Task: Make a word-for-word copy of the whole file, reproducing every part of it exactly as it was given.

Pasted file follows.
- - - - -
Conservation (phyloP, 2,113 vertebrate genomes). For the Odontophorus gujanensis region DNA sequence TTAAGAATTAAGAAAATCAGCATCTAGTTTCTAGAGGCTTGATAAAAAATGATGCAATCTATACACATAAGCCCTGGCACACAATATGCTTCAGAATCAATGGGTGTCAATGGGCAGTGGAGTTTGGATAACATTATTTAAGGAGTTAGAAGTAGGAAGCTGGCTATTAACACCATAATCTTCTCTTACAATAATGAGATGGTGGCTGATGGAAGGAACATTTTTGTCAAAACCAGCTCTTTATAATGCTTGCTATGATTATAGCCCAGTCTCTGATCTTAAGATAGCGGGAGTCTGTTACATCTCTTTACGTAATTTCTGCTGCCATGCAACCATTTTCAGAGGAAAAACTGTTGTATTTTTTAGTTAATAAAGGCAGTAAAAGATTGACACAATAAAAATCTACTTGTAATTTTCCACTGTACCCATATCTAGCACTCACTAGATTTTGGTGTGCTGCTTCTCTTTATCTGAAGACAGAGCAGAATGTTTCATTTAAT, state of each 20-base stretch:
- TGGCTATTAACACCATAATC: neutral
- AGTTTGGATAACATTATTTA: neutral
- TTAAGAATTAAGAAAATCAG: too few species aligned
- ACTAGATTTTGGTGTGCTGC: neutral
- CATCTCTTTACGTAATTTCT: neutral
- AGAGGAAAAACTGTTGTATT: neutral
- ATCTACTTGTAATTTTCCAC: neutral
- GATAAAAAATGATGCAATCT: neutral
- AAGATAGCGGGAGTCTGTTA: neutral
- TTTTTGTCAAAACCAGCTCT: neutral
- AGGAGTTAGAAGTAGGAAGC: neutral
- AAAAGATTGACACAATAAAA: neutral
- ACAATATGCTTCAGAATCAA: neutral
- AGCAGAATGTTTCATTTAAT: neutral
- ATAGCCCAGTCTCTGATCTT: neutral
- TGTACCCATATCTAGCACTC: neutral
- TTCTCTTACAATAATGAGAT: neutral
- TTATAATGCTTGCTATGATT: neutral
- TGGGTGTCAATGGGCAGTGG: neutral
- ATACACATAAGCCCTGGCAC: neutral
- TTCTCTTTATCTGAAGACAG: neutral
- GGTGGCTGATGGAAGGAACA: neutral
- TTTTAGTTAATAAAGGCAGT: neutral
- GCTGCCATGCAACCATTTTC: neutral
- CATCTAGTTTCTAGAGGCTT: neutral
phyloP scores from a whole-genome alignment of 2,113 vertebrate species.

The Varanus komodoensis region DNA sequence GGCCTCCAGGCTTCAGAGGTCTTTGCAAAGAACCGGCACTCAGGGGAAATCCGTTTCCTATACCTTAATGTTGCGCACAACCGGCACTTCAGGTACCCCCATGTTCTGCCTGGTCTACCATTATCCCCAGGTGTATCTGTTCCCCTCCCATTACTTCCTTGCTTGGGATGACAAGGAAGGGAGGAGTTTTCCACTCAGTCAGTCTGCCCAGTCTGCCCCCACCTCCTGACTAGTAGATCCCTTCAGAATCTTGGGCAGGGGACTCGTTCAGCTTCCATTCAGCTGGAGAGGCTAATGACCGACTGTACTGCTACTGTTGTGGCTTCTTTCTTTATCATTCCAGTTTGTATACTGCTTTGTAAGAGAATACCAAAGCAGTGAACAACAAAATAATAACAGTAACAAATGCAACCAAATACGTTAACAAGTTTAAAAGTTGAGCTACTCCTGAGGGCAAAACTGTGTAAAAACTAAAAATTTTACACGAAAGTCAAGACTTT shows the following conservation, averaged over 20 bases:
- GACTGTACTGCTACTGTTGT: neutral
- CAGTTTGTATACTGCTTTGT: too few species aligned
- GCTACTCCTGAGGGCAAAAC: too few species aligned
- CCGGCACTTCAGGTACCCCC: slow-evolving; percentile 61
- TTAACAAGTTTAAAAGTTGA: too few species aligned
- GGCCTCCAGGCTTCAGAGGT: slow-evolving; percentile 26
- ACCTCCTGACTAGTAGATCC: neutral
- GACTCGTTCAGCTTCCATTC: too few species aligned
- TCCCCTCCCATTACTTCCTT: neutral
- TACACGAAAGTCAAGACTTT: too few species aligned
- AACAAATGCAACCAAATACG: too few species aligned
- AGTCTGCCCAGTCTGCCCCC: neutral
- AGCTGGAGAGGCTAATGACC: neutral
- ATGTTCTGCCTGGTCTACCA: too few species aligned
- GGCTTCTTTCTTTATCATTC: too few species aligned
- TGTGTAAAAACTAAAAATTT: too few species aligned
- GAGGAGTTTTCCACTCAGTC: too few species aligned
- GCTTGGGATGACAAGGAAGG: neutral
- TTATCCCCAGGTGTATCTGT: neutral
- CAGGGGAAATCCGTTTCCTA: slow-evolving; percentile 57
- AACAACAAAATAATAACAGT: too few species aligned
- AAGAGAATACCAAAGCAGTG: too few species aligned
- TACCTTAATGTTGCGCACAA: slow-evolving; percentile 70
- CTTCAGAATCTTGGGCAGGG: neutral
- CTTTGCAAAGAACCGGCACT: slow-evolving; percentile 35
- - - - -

Conservation (phyloP, 2,113 vertebrate genomes). For the Odontophorus gujanensis region DNA sequence TTAAGAATTAAGAAAATCAGCATCTAGTTTCTAGAGGCTTGATAAAAAATGATGCAATCTATACACATAAGCCCTGGCACACAATATGCTTCAGAATCAATGGGTGTCAATGGGCAGTGGAGTTTGGATAACATTATTTAAGGAGTTAGAAGTAGGAAGCTGGCTATTAACACCATAATCTTCTCTTACAATAATGAGATGGTGGCTGATGGAAGGAACATTTTTGTCAAAACCAGCTCTTTATAATGCTTGCTATGATTATAGCCCAGTCTCTGATCTTAAGATAGCGGGAGTCTGTTACATCTCTTTACGTAATTTCTGCTGCCATGCAACCATTTTCAGAGGAAAAACTGTTGTATTTTTTAGTTAATAAAGGCAGTAAAAGATTGACACAATAAAAATCTACTTGTAATTTTCCACTGTACCCATATCTAGCACTCACTAGATTTTGGTGTGCTGCTTCTCTTTATCTGAAGACAGAGCAGAATGTTTCATTTAAT, state of each 20-base stretch:
- TGGCTATTAACACCATAATC: neutral
- AGTTTGGATAACATTATTTA: neutral
- TTAAGAATTAAGAAAATCAG: too few species aligned
- ACTAGATTTTGGTGTGCTGC: neutral
- CATCTCTTTACGTAATTTCT: neutral
- AGAGGAAAAACTGTTGTATT: neutral
- ATCTACTTGTAATTTTCCAC: neutral
- GATAAAAAATGATGCAATCT: neutral
- AAGATAGCGGGAGTCTGTTA: neutral
- TTTTTGTCAAAACCAGCTCT: neutral
- AGGAGTTAGAAGTAGGAAGC: neutral
- AAAAGATTGACACAATAAAA: neutral
- ACAATATGCTTCAGAATCAA: neutral
- AGCAGAATGTTTCATTTAAT: neutral
- ATAGCCCAGTCTCTGATCTT: neutral
- TGTACCCATATCTAGCACTC: neutral
- TTCTCTTACAATAATGAGAT: neutral
- TTATAATGCTTGCTATGATT: neutral
- TGGGTGTCAATGGGCAGTGG: neutral
- ATACACATAAGCCCTGGCAC: neutral
- TTCTCTTTATCTGAAGACAG: neutral
- GGTGGCTGATGGAAGGAACA: neutral
- TTTTAGTTAATAAAGGCAGT: neutral
- GCTGCCATGCAACCATTTTC: neutral
- CATCTAGTTTCTAGAGGCTT: neutral
phyloP scores from a whole-genome alignment of 2,113 vertebrate species.

The Varanus komodoensis region DNA sequence GGCCTCCAGGCTTCAGAGGTCTTTGCAAAGAACCGGCACTCAGGGGAAATCCGTTTCCTATACCTTAATGTTGCGCACAACCGGCACTTCAGGTACCCCCATGTTCTGCCTGGTCTACCATTATCCCCAGGTGTATCTGTTCCCCTCCCATTACTTCCTTGCTTGGGATGACAAGGAAGGGAGGAGTTTTCCACTCAGTCAGTCTGCCCAGTCTGCCCCCACCTCCTGACTAGTAGATCCCTTCAGAATCTTGGGCAGGGGACTCGTTCAGCTTCCATTCAGCTGGAGAGGCTAATGACCGACTGTACTGCTACTGTTGTGGCTTCTTTCTTTATCATTCCAGTTTGTATACTGCTTTGTAAGAGAATACCAAAGCAGTGAACAACAAAATAATAACAGTAACAAATGCAACCAAATACGTTAACAAGTTTAAAAGTTGAGCTACTCCTGAGGGCAAAACTGTGTAAAAACTAAAAATTTTACACGAAAGTCAAGACTTT shows the following conservation, averaged over 20 bases:
- GACTGTACTGCTACTGTTGT: neutral
- CAGTTTGTATACTGCTTTGT: too few species aligned
- GCTACTCCTGAGGGCAAAAC: too few species aligned
- CCGGCACTTCAGGTACCCCC: slow-evolving; percentile 61
- TTAACAAGTTTAAAAGTTGA: too few species aligned
- GGCCTCCAGGCTTCAGAGGT: slow-evolving; percentile 26
- ACCTCCTGACTAGTAGATCC: neutral
- GACTCGTTCAGCTTCCATTC: too few species aligned
- TCCCCTCCCATTACTTCCTT: neutral
- TACACGAAAGTCAAGACTTT: too few species aligned
- AACAAATGCAACCAAATACG: too few species aligned
- AGTCTGCCCAGTCTGCCCCC: neutral
- AGCTGGAGAGGCTAATGACC: neutral
- ATGTTCTGCCTGGTCTACCA: too few species aligned
- GGCTTCTTTCTTTATCATTC: too few species aligned
- TGTGTAAAAACTAAAAATTT: too few species aligned
- GAGGAGTTTTCCACTCAGTC: too few species aligned
- GCTTGGGATGACAAGGAAGG: neutral
- TTATCCCCAGGTGTATCTGT: neutral
- CAGGGGAAATCCGTTTCCTA: slow-evolving; percentile 57
- AACAACAAAATAATAACAGT: too few species aligned
- AAGAGAATACCAAAGCAGTG: too few species aligned
- TACCTTAATGTTGCGCACAA: slow-evolving; percentile 70
- CTTCAGAATCTTGGGCAGGG: neutral
- CTTTGCAAAGAACCGGCACT: slow-evolving; percentile 35